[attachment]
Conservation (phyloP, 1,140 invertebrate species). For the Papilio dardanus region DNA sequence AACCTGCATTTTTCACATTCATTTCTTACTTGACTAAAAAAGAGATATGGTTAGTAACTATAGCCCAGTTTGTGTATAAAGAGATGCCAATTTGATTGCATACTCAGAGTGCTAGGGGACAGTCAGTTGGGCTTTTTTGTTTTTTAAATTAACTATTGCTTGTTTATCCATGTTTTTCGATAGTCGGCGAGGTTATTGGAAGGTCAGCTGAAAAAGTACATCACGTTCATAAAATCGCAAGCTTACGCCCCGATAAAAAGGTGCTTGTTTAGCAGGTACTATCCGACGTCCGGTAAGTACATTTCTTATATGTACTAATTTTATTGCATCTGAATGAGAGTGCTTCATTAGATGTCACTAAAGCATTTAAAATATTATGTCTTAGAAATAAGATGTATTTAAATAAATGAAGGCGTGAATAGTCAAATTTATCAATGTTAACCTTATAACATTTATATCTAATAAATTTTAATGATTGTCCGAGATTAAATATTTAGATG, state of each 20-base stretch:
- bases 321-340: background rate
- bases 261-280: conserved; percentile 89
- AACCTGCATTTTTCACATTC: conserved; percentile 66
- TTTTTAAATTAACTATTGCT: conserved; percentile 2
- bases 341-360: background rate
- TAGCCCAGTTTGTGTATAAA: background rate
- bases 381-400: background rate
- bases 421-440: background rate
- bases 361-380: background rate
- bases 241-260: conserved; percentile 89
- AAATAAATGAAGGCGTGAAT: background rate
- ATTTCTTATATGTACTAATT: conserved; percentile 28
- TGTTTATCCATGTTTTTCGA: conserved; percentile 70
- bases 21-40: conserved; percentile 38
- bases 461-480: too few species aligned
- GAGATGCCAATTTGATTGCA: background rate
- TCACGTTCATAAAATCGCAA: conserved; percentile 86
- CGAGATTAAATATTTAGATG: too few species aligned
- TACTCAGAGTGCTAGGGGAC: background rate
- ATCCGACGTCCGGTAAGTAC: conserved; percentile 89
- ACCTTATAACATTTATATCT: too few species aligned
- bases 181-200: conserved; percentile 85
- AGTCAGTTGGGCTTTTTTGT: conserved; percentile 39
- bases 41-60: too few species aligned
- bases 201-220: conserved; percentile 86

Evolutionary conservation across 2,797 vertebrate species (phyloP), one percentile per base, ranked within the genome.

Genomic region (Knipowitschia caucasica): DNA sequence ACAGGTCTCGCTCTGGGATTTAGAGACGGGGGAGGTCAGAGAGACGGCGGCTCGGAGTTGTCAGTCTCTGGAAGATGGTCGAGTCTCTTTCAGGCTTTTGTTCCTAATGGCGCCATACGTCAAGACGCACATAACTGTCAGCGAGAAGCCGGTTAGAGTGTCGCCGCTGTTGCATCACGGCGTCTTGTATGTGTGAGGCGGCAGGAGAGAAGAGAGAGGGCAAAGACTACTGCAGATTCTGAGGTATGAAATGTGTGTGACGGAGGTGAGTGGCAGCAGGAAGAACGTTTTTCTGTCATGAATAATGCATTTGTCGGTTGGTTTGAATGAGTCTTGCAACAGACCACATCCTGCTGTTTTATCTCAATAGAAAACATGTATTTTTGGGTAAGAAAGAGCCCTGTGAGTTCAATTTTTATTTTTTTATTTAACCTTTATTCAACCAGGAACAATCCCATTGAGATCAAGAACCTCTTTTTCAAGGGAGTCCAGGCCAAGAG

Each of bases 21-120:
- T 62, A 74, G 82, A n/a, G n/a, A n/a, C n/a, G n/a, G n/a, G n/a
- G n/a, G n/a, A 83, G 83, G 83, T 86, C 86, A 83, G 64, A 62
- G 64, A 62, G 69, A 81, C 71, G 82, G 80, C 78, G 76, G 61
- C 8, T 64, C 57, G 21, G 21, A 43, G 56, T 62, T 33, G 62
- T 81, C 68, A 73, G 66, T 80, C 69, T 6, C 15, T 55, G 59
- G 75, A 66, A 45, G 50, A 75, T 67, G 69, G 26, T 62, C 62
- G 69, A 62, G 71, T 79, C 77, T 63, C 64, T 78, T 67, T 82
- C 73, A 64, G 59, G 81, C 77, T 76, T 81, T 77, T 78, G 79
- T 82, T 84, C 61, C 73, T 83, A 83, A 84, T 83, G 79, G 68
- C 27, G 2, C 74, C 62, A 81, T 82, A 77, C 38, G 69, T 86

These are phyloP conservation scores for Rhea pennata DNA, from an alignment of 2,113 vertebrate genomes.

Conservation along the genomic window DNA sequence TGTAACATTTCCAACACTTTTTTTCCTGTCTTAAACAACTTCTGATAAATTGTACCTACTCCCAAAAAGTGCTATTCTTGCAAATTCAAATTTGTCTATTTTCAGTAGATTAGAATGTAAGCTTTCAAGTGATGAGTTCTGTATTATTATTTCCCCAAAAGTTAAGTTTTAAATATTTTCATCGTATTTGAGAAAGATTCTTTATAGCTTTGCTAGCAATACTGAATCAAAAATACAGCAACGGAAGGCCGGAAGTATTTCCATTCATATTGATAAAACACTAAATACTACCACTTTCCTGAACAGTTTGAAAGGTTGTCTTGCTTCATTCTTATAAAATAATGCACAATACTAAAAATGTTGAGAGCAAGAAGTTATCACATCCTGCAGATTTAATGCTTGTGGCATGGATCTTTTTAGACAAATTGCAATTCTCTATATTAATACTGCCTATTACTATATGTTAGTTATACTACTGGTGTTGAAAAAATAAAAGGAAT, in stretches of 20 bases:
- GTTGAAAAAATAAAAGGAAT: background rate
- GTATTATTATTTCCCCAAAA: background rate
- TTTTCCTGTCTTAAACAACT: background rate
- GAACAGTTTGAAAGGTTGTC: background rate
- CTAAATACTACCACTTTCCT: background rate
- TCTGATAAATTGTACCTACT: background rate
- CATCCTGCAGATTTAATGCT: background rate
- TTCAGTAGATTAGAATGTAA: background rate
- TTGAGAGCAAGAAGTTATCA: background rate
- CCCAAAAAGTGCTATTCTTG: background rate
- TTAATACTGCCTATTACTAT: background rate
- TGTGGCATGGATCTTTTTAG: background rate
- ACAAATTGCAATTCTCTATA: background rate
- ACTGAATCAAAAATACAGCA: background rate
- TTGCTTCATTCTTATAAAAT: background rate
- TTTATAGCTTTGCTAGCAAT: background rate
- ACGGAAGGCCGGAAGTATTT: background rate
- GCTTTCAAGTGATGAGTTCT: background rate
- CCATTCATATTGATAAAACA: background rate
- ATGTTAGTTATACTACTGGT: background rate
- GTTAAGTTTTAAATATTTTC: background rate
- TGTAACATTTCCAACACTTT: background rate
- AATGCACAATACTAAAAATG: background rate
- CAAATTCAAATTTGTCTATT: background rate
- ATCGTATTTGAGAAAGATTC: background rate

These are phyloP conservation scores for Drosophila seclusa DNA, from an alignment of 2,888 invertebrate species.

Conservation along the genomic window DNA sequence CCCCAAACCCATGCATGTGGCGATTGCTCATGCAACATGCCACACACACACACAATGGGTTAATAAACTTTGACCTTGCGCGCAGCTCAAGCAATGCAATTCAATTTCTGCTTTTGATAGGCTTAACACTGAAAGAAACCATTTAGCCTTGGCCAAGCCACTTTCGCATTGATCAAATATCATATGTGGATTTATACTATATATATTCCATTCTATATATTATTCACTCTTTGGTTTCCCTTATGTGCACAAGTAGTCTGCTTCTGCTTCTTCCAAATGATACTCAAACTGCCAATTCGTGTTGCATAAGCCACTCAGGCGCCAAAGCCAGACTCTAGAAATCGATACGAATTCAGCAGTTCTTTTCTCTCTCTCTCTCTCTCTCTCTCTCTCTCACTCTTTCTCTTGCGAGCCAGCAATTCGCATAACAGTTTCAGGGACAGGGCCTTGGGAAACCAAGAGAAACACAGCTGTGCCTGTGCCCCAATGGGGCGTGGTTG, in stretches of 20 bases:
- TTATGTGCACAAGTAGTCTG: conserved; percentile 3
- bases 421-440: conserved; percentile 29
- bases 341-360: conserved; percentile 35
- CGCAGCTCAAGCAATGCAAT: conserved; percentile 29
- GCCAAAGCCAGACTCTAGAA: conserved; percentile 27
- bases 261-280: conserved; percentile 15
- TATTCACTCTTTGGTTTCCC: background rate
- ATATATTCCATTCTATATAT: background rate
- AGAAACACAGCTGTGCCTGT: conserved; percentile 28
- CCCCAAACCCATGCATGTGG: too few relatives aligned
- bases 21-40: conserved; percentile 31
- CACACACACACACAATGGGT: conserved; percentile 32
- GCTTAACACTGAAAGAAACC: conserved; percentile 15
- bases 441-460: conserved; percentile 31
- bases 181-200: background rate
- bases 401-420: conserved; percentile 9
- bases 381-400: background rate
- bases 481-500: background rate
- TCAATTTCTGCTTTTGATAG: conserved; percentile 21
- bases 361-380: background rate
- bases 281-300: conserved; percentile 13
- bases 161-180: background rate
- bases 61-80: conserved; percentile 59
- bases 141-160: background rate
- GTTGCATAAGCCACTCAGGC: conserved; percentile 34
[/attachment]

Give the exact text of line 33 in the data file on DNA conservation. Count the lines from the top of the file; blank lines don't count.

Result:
- C 8, T 64, C 57, G 21, G 21, A 43, G 56, T 62, T 33, G 62